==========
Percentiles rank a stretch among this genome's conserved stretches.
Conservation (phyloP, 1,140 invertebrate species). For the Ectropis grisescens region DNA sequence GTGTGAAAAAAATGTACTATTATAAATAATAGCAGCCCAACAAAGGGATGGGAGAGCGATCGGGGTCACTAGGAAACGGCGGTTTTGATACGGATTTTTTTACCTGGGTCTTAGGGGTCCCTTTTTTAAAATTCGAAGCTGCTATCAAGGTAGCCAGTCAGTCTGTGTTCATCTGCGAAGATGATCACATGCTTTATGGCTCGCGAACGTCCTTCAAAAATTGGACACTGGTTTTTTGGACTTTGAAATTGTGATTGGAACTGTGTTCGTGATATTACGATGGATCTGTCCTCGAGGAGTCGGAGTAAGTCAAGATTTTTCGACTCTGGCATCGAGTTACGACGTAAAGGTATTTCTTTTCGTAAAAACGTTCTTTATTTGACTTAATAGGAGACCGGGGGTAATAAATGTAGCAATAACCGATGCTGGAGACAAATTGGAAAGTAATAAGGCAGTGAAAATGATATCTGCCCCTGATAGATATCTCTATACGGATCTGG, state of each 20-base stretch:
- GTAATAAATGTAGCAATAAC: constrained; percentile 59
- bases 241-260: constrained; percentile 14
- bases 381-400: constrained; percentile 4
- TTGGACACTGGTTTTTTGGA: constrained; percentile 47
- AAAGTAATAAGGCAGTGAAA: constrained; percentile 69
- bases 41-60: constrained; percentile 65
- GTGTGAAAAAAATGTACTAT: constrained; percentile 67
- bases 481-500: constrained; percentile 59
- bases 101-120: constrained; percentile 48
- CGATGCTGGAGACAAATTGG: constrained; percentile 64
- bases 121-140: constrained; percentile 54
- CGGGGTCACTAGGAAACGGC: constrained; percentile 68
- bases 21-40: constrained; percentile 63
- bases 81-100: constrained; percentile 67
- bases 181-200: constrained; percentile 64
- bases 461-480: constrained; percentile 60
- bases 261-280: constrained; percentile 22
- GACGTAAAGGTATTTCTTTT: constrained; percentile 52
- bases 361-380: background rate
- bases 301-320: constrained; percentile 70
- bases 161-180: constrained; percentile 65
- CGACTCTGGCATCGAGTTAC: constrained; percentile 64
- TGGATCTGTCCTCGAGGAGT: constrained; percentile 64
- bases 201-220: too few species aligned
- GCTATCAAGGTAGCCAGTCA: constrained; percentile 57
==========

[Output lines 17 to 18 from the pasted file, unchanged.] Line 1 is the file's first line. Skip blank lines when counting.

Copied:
- bases 181-200: constrained; percentile 64
- bases 461-480: constrained; percentile 60